Mapping using Google Earth

Google Earth is a free computer program that enables you to mark points and outline areas on a global map that is based on satellite imagery. You must be online in order to use it, and a faster connection helps.

Download the program from here: http://earth.google.com/download-earth.html

The Google Earth User Guide can be accessed from the Help menu in Google Earth. Exploring it can give you some basic tips and skills for using the program, finding places, navigating, and so on. The following sections review how to set and edit a placemark or point, how to draw and edit a polygon or area, and how to send the resulting .kmz files to other people.

Creating a placemark

In Google Earth, navigate to where you want the placemark. Click the Add Placemark button at the top of your screen (with the yellow pushpin).

1. A window will appear, which you can move out of the way with your mouse, in which you can enter name, coordinates, style information, the height of the view, and any other info in the description window.

2. A pushpin will appear in the center of the 3D viewer, with a flashing box around it. You can position the pushpin with your mouse.

3. When you click OK on the window, the placemark is saved in your My Places folder (left hand side of the screen). Subsequently, you can navigate to this placemark by double-clicking on it. You can choose to reveal it or hide it using its checkmark box.

4. To edit the placemark after you have saved it, you can right click on it in Windows/Linux and choose Properties. This opens the window, where you can change its location, information, view, altitude and description. Click OK to save.

Creating and editing a polygon or area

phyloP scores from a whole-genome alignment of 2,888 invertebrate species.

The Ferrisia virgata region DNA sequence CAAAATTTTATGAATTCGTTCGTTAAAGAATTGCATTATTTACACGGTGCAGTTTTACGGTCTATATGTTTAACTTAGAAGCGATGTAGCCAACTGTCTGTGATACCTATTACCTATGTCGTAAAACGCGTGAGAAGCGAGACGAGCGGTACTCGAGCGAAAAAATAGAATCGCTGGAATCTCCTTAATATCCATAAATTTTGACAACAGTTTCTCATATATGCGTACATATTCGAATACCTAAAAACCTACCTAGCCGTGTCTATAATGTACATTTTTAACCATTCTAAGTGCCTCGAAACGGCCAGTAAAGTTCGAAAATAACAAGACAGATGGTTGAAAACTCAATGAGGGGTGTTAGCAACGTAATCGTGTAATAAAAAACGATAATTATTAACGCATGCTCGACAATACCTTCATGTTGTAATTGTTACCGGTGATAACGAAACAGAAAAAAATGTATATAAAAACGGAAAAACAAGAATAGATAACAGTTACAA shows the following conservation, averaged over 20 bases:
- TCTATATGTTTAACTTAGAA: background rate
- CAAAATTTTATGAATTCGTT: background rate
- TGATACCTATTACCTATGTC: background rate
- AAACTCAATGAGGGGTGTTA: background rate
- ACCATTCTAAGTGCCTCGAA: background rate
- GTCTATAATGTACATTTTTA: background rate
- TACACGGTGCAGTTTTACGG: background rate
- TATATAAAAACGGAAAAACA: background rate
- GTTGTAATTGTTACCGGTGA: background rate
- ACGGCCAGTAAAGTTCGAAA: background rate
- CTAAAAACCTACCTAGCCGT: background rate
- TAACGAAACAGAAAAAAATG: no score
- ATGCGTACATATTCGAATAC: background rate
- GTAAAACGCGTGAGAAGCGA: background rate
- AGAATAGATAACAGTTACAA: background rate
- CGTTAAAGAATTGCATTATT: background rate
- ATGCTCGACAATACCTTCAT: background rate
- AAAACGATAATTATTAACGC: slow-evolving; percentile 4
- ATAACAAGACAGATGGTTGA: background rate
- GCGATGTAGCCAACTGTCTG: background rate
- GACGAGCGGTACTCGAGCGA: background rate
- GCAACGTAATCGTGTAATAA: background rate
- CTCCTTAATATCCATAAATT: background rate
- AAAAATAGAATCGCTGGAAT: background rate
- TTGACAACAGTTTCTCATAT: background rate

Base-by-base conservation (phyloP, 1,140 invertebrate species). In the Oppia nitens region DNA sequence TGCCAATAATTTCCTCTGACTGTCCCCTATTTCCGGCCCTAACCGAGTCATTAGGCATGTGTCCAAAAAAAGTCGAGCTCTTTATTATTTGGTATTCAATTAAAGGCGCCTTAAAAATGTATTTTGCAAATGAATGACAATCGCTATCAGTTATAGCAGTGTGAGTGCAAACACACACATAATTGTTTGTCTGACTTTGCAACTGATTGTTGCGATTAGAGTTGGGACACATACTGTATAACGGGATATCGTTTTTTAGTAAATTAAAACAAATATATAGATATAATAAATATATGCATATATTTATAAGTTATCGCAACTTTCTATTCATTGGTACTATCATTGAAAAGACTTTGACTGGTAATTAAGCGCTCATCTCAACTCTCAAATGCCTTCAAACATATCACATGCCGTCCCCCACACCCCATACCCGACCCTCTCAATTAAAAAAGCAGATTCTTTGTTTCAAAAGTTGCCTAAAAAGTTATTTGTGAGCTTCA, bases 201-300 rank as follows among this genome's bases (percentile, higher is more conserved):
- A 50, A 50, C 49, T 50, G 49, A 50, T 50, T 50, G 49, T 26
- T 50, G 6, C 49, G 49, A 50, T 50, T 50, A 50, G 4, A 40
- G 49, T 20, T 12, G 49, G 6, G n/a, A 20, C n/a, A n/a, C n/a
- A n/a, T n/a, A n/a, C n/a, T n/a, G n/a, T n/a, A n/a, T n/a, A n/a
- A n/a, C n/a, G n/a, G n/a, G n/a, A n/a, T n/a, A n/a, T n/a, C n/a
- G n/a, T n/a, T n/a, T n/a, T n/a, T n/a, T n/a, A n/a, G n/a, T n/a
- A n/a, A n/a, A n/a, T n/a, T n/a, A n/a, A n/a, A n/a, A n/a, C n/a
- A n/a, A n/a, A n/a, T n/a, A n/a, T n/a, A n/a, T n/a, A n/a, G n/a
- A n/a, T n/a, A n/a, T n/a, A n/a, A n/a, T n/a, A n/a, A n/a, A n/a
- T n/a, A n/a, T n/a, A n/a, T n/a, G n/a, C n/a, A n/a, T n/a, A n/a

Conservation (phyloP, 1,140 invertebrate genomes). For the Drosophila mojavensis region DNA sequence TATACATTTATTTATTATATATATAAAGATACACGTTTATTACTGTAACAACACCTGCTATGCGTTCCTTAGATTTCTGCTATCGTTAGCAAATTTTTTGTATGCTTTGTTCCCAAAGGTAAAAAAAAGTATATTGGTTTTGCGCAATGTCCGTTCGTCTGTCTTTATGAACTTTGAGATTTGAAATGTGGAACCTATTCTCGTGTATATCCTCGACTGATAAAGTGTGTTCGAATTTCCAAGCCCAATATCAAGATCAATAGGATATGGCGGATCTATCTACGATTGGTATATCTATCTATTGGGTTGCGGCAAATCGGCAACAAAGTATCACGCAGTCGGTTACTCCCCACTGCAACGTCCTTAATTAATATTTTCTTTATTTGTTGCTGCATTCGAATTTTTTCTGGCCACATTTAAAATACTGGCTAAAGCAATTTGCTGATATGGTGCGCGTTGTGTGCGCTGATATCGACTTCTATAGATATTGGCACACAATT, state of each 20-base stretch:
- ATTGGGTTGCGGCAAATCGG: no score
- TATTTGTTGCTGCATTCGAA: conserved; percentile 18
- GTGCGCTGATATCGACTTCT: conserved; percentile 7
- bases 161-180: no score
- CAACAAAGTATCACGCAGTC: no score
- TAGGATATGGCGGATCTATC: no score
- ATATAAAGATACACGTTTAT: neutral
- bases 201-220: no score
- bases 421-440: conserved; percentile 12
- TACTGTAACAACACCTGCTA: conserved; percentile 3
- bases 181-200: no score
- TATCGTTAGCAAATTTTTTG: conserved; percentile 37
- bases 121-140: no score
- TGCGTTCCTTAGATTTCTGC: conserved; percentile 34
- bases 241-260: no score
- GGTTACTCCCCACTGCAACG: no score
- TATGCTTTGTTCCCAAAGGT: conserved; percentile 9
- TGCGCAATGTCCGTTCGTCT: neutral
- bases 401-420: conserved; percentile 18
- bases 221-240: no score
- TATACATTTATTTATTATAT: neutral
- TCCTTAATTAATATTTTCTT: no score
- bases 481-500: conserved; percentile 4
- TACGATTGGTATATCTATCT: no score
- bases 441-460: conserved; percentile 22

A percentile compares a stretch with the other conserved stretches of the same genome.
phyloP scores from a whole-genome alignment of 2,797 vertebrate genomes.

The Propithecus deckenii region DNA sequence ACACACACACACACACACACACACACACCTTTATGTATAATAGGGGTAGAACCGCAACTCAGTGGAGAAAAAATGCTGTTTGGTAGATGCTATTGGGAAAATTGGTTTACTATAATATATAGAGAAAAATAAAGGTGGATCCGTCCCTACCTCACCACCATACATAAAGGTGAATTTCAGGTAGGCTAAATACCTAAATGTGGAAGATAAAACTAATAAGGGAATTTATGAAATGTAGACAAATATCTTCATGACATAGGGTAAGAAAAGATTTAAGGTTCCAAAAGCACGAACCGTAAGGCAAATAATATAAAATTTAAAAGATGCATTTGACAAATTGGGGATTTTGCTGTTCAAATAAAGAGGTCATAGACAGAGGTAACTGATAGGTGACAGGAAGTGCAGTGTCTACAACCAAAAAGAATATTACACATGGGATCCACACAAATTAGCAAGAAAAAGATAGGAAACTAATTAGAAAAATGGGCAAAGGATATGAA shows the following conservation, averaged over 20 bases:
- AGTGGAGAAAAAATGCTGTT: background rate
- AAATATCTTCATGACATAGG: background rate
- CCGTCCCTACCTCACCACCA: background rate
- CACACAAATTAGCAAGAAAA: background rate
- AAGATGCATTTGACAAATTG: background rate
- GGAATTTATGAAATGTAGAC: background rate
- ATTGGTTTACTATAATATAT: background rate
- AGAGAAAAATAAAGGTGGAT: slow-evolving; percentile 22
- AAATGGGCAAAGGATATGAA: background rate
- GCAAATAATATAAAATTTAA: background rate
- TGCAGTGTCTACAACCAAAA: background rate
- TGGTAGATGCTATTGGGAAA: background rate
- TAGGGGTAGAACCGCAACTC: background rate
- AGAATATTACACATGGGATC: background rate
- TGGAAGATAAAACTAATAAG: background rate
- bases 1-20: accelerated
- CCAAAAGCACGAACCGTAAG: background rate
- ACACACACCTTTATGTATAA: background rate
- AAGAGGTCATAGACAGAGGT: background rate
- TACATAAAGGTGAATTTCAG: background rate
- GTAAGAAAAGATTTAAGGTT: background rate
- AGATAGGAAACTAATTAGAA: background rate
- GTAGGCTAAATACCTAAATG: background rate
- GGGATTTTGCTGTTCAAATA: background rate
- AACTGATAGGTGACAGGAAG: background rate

To create a polygon or area, navigate so that the entire area of your polygon is in view. Click the Add Polygon icon to the right of the Add Placemark icon at the top of the screen.

1. A window will appear as for a placemark. You may add title, and choose the style of the outline and fill under the Style, Color tab. It may be easiest to draw accurate polygons without concealing the area within, so choose outline only. You can change these properties later.

2. In the 3D viewer for the map, your mouse pointer is a square box with centering marks. You can create your polygon in two ways: click and release on the corners, or click and drag around your desired boundary. If you do the latter, the mouse pointer will change to an upward pointing arrow, and generate a lot of perimeter points.

3. As soon as 3 points are designated, you have a polygon. You can continue to add perimeter points. You can edit points by moving your mouse over them until it becomes a hand pointer, then moving them. If you click on a point, it is selected (it is a different color than the others), and you can delete it using the Backspace key.

4. When you delete a point, the previous placed point is then selected. By using the backspace key repeatedly, you can undo a string of points in the reverse order that they have been placed.

5. The order of the points is important. To add points to an existing perimeter, you must first select the point that is BEFORE the point you would like to add. If you are going clockwise, for example, and you have points at noon, 3, 6, and 9 o'clock positions, you must select the 9 o'clock point before you place the 10 o'clock point, or else you will create a star-like formation with crossing boundaries.

Folders can contain multiple placemarks and polygons

It is a great idea to organize your mapping by the use of folders. To add a folder, Ctrl+Shift+N in Windows, or choose Add, Folder from the menu. Once your folder is created, you can add items to it by dragging them.

Sharing files

Mapping information is stored in .kml files (Keyhole Markup Language, a simple text format based on the XML standard) or in compressed .kmz files. You can email these files easily by right clicking a folder, polygon, or placemark in Windows and choosing Email. This will email a .kmz file. If the recipient has Google Earth installed, clicking on a .kmz file should open Google Earth, with the file in the user's Temporary Places folder. On closing Google Earth, the user has the choice whether to save that file or not.

Calculating areas

In Google Earth it is not possible to calculate areas. However there is a free tool called GE-Path that can calculate areas from .kml files. Download it here: http://www.sgrillo.net/googleearth/gepath.htm

If you wish to calculate areas of pastures for example, you will want to map them as polygons rather than merely making lines or paths for your pasture divisions.

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